The other essay in the opening section "Causes" is "Amidst Moving Ruins" by Leszek Kolakowski. Not surprisingly given Kolakowski's preeminence in Soviet scholarship, this a wide-ranging piece which also singles out the role played by Gorbachev; he it was, Kolakowski argues, who sapped the elite's confidence by constantly repeating that fundamental yet ill-defined changes were urgently needed. However, although one of Kolakowski's main arguments is to take scholars to task for not predicting the collapse of communism, his sparkling intellect takes him on towards new problems. His final fascinating remarks relate not to the collapse of communism but to its disappearance from history. He expresses concern at the way history is being rewritten and a new official gloss put on events. Accepting that "self deception is a necessary part of life" (p. 62), he nevertheless worries about the fact that "one sometimes has the impression that through the decades of communism the population consisted of a handful of miserable traitors and a mass of noble rebels" (p. 61). The reality was rather different. Most people adapted and survived. Kolakowski is rightly concerned that politicians in Eastern Europe prefer to gloss over the communist past as an aberration and link the present to the inter-war past. He concludes: "it is difficult and unpleasant to include communism in the continuous course of the national past because then the nation as a whole must carry the burden of responsibility... It is nice to live with the innocent conscience of the rape victim" (p. 62). A similar point is made later in the collection by Tony Judt in his "1989: an End to which Era". However tempting it is to erase the communist era from the public record, he states, that would be wrong: "in Eastern Europe, as in Western Europe something important happened in the years 1939-89" (p. 171).
Tismaneanu's collection begins to drift with the second section "Meaning". It is sometimes difficult to see how this differs from "Causes". S. N. Eisenstadt in "The Breakdown of the Communist Regimes" sees 1989 as a rebellion against societies perceived as blocking and distorting modernity. Timothy Garton Ash in "The Year of Truth" stresses that by the late 1980s the regimes no longer mobilised anyone, although they could still prevent "the public articulation of shared aspirations and common truths".(p. 112) These are astute perceptions, but add little to earlier contributions. Jeffrey Isaac's "The Meanings of 1989" is more reflective and tries to explore what it meant to be a liberal in Eastern Europe in 1989. He usefully reminds a student audience that the dissidents of pre 1989 Eastern Europe were not liberals in the American sense: when organising civil society against the state they did not have any interest in party politics. Havel, he reminds readers was close to western extraparliamentary groups such as CND and argued that Soviet totalitarian was a particularly grotesque version of modern society in general. This tradition of civil disobedience and "anti-political politics" made the dissidents rather strange liberals.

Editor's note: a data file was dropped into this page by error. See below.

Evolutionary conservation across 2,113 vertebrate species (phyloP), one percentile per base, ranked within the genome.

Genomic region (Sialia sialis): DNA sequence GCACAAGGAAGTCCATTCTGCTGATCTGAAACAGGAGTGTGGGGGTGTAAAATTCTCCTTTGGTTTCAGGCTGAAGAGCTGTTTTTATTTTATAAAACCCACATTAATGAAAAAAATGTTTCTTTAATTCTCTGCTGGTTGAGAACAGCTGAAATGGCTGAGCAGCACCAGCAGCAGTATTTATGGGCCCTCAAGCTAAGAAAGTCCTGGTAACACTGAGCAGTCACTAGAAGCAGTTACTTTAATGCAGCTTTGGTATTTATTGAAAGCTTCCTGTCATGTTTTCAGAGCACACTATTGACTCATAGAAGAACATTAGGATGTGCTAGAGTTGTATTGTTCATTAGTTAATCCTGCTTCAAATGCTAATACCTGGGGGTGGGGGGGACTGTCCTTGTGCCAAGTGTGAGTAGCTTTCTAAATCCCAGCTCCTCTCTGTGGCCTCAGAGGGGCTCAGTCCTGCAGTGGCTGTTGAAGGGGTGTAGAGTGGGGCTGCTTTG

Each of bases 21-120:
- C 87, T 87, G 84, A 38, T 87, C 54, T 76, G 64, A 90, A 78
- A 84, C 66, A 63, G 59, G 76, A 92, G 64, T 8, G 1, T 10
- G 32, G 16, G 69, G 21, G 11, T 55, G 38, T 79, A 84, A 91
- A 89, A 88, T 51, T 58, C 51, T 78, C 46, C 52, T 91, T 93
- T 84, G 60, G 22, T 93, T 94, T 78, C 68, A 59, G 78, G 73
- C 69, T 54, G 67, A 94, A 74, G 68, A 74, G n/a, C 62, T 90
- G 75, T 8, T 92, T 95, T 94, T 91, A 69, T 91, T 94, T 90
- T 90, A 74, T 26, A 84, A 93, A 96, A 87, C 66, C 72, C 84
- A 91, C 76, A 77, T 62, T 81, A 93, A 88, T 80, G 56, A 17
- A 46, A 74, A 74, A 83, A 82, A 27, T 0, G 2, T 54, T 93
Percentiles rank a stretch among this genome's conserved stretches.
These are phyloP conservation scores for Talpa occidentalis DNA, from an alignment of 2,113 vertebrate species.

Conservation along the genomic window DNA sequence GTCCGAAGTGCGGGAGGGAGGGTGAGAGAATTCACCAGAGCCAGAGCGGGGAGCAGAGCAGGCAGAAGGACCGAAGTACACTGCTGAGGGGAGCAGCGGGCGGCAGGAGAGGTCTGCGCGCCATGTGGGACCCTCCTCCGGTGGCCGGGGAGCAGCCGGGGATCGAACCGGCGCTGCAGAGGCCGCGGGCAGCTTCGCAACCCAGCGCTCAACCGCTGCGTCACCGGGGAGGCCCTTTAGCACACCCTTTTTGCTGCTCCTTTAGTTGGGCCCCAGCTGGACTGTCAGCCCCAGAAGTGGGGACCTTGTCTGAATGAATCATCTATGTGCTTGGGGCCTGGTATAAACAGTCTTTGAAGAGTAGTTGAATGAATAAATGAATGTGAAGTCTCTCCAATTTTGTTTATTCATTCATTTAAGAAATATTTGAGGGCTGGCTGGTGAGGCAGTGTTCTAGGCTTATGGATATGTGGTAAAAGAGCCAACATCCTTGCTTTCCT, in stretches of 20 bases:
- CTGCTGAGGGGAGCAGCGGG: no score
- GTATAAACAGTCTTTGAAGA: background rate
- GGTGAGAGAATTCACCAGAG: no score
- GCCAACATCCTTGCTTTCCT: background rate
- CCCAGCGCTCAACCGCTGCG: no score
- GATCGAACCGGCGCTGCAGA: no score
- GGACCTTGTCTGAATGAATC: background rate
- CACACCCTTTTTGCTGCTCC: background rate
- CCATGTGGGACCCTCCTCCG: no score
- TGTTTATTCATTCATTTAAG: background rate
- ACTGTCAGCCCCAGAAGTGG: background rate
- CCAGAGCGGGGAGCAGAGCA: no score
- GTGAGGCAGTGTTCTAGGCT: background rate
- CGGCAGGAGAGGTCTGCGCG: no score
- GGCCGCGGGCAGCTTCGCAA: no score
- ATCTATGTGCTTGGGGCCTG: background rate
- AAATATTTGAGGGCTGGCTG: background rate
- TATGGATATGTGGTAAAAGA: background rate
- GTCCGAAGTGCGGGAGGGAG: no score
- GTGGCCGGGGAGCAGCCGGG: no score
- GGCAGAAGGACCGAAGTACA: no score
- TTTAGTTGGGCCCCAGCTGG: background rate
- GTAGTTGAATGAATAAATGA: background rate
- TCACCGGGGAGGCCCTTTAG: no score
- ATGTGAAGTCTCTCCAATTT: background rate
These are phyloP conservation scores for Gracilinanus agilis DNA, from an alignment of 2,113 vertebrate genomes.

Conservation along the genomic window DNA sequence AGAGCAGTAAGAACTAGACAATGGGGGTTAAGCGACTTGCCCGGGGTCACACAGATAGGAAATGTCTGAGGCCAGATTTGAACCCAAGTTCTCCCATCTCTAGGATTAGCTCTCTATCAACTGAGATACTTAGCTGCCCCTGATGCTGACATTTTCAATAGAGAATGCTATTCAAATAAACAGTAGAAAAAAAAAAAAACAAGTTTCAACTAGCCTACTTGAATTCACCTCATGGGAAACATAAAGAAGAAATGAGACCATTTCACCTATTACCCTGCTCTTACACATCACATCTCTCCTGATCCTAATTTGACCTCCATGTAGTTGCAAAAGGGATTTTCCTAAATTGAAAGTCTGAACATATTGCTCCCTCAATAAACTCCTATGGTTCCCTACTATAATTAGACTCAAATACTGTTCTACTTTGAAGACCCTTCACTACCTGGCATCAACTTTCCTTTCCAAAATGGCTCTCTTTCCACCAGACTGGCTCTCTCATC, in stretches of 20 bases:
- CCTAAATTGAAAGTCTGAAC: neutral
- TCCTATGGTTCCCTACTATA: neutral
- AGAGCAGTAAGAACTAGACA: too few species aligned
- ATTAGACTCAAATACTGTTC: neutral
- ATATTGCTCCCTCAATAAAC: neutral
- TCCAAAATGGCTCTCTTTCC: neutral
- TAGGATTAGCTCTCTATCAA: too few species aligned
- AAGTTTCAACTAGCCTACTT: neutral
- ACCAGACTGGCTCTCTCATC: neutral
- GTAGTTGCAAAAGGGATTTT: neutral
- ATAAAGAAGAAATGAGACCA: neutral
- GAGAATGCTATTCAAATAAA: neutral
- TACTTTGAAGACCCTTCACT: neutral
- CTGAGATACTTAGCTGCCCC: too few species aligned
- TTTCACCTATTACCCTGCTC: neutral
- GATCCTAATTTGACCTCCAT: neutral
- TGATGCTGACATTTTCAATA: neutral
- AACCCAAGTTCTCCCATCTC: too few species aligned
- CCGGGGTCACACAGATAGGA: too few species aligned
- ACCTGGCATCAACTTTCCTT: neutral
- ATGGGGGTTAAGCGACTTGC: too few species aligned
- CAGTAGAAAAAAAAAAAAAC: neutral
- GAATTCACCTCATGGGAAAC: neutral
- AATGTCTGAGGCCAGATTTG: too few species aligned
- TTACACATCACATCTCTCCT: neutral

The final section on "The Future" is the weakest of all. The strongest piece is "The Leninist Legacy" by Ken Jowitt; but as the title suggests this concentrates on what was inherited form the common past and therefore works within the common approach. Jowitt's points are important, although expressed in a rather jargon laden style. "The Leninist experience in Eastern Europe reinforced the exclusive distinction and dichotomic antagonism between the official and private realms"; well in Eastern Europe people were turned off politics and did retreat into their private worlds, and, as Jowitt does point out, the relevance of this for "the future" is that there was in the communist past no shared political identity as citizens. Very soon after the thrill of revolution had died and former aparatchiks had carved a new life for themselves in the new order, a majority of citizens in the new Eastern Europe retreated into the safety of their private lives and have stayed their, deeply suspicious of all politicians who claim to act in their name.
The other contributions to this section suffer from being overly general. Only in passing does Jacques Rupnik, in "The Post-Totalitarian Blues", addr Where is the discussion of social democracy? The social democrats of Eastern Europe are not just post communists; in Central Europe social democrats have done much to limit the market and restore the essential safety net of a welfare state.
There are some excellent articles in this collection; within individual essays there are perceptive insights; but overall the quality is decidedly patchy. The decision to avoid the country by country approach works well for the "Causes", but thereafter works to the disadvantage of the reader. Authors cover the same ground in their introductions, and then make rather general points, almost always including references to the Soviet Union, as well as Eastern Europe, and often ranging across countries as distant as South Africa and Argentina. This makes interesting journalism, or even historical journalism, but prevents issues being addressed in depth. The opportunity to celebrate in style the tenth anniversary of the 1989 revolutions has been missed.